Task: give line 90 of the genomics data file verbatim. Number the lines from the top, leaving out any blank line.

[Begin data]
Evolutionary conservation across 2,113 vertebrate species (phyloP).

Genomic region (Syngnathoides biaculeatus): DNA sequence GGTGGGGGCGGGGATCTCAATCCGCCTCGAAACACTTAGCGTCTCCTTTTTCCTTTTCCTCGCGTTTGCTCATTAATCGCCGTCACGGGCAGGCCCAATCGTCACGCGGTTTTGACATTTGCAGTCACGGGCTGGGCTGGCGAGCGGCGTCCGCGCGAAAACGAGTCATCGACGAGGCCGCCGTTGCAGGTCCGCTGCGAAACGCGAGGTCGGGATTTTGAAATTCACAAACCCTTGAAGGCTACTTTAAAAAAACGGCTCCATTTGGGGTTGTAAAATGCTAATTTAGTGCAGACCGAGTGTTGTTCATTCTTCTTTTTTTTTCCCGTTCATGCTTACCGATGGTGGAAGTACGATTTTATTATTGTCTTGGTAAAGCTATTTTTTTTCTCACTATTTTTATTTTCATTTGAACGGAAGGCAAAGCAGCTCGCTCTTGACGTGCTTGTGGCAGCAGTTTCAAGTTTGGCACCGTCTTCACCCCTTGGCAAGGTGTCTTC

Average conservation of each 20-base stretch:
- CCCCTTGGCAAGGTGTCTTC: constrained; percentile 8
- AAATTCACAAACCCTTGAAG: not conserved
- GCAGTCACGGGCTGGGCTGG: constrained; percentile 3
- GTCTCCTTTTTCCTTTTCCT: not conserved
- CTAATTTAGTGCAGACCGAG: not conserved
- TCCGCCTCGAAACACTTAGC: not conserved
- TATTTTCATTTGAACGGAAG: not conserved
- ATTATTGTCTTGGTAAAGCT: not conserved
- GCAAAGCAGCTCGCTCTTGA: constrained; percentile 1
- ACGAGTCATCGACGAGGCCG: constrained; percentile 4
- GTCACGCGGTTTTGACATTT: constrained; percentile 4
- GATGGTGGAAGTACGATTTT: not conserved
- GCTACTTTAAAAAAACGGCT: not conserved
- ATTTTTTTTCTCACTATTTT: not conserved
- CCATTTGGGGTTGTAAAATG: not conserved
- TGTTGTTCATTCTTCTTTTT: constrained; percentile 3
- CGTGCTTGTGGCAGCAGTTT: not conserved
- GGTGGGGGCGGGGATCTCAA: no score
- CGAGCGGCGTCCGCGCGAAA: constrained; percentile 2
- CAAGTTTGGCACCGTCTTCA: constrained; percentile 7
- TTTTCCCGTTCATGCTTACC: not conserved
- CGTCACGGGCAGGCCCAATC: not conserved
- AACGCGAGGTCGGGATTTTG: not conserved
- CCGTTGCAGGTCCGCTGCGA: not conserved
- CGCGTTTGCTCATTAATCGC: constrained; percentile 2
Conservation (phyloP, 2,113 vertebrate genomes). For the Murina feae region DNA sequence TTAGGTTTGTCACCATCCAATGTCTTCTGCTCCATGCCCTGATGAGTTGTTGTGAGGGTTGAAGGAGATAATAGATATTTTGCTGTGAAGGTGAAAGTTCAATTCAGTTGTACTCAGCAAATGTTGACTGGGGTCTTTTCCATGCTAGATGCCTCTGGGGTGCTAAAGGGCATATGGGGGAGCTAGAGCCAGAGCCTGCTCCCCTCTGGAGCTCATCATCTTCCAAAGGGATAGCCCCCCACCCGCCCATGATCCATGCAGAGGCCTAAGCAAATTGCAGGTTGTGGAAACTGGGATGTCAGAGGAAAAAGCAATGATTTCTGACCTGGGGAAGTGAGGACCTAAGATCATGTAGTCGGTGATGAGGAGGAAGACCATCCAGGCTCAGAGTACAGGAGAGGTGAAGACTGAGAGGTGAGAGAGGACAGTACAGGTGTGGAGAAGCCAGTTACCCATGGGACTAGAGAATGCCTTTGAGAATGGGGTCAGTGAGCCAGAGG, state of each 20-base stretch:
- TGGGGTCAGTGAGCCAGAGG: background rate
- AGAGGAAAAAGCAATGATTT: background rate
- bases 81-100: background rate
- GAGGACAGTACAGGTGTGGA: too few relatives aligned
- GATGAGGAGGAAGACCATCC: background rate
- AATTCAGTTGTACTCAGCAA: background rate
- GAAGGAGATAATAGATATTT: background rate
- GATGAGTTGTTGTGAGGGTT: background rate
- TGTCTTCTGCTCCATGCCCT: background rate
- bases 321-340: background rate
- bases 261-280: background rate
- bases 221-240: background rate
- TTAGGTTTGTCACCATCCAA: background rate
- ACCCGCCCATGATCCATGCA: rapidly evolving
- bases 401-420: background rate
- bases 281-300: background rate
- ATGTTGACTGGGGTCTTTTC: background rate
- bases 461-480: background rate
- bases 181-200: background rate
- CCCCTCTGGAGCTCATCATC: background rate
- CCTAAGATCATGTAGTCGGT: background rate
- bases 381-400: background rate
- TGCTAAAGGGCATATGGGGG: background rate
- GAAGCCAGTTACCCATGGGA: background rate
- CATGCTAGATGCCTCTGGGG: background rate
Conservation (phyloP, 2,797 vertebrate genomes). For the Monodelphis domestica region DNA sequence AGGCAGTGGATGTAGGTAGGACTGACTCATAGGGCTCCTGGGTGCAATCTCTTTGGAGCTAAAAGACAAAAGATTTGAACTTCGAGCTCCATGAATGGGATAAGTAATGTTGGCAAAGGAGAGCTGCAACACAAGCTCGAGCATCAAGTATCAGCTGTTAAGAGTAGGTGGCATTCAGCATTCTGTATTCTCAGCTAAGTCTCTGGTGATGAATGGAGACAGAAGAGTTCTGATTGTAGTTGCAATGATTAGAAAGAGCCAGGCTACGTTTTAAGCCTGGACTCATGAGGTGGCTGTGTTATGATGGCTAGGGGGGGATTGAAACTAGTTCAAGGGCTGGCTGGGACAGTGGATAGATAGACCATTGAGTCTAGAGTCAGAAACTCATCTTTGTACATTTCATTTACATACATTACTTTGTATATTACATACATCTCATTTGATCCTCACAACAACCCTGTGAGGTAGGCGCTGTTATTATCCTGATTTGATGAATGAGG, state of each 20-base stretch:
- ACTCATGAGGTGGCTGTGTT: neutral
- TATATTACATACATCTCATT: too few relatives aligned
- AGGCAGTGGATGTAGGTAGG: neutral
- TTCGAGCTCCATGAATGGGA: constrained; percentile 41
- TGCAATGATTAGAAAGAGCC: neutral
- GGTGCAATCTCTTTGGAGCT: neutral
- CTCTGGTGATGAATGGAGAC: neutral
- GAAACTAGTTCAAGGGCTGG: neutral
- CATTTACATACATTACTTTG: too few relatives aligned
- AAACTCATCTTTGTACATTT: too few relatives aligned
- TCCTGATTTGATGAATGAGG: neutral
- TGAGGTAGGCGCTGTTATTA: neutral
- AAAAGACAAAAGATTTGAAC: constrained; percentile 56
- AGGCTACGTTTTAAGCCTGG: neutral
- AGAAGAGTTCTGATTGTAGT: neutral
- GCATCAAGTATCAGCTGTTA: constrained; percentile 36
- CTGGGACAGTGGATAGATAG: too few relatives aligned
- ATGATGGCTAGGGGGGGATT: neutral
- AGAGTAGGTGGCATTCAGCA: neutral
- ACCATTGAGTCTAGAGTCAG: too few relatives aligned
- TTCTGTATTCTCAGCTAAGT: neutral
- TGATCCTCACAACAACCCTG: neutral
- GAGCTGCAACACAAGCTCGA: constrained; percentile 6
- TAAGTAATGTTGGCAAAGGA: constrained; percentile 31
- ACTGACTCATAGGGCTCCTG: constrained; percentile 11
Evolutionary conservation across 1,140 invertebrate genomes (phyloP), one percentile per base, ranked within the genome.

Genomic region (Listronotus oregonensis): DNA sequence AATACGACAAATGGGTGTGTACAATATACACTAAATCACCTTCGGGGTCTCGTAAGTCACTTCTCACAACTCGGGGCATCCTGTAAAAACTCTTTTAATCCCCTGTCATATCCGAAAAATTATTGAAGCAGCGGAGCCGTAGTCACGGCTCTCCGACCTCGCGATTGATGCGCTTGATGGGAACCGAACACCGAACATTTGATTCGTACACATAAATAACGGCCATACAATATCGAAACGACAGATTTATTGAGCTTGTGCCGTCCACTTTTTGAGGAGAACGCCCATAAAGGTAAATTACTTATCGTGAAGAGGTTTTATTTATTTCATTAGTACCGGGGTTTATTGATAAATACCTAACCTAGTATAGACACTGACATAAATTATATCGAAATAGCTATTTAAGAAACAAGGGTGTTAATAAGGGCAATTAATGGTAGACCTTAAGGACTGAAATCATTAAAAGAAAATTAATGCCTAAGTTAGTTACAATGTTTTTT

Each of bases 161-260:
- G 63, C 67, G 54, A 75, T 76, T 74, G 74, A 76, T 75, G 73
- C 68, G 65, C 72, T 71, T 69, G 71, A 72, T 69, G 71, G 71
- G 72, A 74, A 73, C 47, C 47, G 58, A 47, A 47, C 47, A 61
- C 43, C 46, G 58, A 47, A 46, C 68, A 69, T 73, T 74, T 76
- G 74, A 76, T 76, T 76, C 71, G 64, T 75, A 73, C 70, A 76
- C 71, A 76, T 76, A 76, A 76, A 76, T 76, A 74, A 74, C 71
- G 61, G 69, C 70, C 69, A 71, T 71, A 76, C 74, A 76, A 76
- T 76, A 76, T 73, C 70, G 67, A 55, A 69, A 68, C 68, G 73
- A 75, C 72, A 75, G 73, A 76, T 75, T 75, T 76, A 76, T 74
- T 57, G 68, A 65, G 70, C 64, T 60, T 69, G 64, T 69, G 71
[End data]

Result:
- G 61, G 69, C 70, C 69, A 71, T 71, A 76, C 74, A 76, A 76